“Thinking about this more broadly, it’s dawned on me that PB has charged me and many others with that exact same, life-sustaining advice since we got our first glance at him on the conductor’s podium in Duke Wind Symphony. In that capacity, his advice has led us to aspire to more robust and longer-sustaining tones, which resulted in more virtuous musicality in a wind ensemble.

“But more and more, I also realize that the act of breathing is akin to the practice of human love, in that both depend on the inexorable pairing of forces — the inhale and the exhale; the regular chemical choreography of the exchange between oxygen and carbon dioxide; the unwavering, shared partnered investment in the sustaining existence of even itself.

“It’s therefore poignant to realize that my piece for Duke Wind Symphony, Caprice, would cease to even exist but for the human breath. Similarly, I am happy to report, the work’s life and energy are forever recharged not only by the new breaths and efforts of our talented young colleagues, but also by love itself.

‘While we are able to, may we all be fortunate enough to draw regularly upon PB’s sagacious, multi-coded, and persistent advice:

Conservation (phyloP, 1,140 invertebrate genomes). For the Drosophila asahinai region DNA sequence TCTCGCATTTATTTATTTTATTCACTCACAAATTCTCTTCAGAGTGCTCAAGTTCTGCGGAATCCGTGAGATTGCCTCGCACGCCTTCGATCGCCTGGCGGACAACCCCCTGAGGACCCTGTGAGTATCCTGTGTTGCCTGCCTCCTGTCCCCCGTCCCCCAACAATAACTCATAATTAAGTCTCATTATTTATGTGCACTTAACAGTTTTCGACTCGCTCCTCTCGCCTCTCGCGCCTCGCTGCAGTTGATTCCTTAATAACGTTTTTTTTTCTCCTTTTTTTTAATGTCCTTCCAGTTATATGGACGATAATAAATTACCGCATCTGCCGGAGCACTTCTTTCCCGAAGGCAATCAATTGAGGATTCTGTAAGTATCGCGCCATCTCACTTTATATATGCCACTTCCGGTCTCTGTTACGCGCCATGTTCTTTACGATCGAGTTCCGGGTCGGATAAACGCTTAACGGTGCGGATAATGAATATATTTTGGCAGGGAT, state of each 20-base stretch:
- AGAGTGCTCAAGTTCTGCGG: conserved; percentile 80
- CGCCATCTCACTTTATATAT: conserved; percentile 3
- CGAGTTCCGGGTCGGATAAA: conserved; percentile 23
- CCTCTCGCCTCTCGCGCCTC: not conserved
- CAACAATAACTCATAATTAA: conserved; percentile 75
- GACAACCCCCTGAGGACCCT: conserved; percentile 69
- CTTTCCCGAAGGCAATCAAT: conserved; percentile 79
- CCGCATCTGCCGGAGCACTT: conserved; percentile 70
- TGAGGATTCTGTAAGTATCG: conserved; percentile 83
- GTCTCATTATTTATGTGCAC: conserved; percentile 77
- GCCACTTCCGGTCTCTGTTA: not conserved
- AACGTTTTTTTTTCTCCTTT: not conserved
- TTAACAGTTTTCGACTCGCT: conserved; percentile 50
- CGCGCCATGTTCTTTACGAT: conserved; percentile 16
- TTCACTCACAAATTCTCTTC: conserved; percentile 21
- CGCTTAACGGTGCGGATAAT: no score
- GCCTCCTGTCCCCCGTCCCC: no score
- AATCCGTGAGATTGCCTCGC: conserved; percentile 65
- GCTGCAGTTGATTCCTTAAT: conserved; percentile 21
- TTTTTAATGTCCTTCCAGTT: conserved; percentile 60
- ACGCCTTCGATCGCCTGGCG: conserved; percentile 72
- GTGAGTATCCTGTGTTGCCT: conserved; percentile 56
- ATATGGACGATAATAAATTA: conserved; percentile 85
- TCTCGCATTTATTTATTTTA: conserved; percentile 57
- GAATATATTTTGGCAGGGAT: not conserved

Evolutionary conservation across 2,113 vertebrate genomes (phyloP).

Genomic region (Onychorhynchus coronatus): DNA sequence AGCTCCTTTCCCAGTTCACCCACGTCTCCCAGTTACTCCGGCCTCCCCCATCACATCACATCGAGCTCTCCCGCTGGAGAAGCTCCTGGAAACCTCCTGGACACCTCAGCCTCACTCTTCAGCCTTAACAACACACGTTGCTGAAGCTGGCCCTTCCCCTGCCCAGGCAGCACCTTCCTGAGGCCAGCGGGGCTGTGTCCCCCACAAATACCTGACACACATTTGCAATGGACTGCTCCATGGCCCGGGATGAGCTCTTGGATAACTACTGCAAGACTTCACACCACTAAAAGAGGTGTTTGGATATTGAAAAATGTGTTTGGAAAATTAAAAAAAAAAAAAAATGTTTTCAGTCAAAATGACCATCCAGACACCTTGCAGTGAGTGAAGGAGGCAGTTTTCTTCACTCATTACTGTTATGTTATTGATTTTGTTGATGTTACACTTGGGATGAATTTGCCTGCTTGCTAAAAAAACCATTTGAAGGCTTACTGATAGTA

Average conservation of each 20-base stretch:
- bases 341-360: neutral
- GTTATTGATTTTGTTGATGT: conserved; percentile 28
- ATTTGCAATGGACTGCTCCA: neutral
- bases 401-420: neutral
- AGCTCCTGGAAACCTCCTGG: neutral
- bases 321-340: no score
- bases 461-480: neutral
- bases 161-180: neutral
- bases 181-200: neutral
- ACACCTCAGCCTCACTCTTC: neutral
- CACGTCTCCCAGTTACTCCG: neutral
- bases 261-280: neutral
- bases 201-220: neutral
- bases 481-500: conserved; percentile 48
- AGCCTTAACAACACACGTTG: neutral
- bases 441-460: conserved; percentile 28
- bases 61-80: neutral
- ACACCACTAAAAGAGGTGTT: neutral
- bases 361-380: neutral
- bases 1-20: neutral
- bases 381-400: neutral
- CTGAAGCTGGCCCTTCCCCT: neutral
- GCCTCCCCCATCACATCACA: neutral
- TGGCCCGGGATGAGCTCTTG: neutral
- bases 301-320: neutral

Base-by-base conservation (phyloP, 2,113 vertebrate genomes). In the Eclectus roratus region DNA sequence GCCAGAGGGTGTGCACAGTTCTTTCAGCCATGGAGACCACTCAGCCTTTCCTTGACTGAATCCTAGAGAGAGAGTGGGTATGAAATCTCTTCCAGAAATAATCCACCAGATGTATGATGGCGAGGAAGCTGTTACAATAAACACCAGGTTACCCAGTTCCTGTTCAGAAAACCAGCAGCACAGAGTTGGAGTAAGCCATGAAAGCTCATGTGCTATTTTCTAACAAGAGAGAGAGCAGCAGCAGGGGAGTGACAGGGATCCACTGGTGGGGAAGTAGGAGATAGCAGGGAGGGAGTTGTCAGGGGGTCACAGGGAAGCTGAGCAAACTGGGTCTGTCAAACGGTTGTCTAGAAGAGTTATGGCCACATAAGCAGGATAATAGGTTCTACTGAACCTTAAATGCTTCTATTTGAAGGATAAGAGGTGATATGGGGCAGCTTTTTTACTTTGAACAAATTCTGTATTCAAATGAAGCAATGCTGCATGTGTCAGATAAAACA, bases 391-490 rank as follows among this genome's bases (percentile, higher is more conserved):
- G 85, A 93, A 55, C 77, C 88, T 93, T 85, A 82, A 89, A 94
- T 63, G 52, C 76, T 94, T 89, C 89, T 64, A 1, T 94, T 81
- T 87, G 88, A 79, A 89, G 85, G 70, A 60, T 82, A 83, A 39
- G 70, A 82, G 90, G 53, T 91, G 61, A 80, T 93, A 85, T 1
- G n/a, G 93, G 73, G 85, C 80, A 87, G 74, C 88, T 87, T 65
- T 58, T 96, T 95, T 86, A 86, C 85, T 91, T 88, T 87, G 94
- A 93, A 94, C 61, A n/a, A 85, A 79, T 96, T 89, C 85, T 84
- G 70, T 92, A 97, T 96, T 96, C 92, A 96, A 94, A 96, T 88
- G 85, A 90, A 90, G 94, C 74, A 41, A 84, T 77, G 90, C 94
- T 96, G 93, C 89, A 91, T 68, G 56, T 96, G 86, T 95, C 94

Remember to coexist with others as          
          naturally as the symbiotic components of  
          our lungs’ normal exercise; 

     Remember the power of positive 
           communication and dialogue among cooperative forces;

     Remember the power of love and its    
             symbiotic potentiality; 

      Or, as PB succinctly puts it:    
            ‘Remember to Breathe.'”

— Anthony M. Kelley, Feb. 23, 2017
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Duke’s Scott Lee Wins Symphony In C’s 2016-17 Young Composers’ Competition

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“Vicious Circles” To Be Performed on January 28, 2017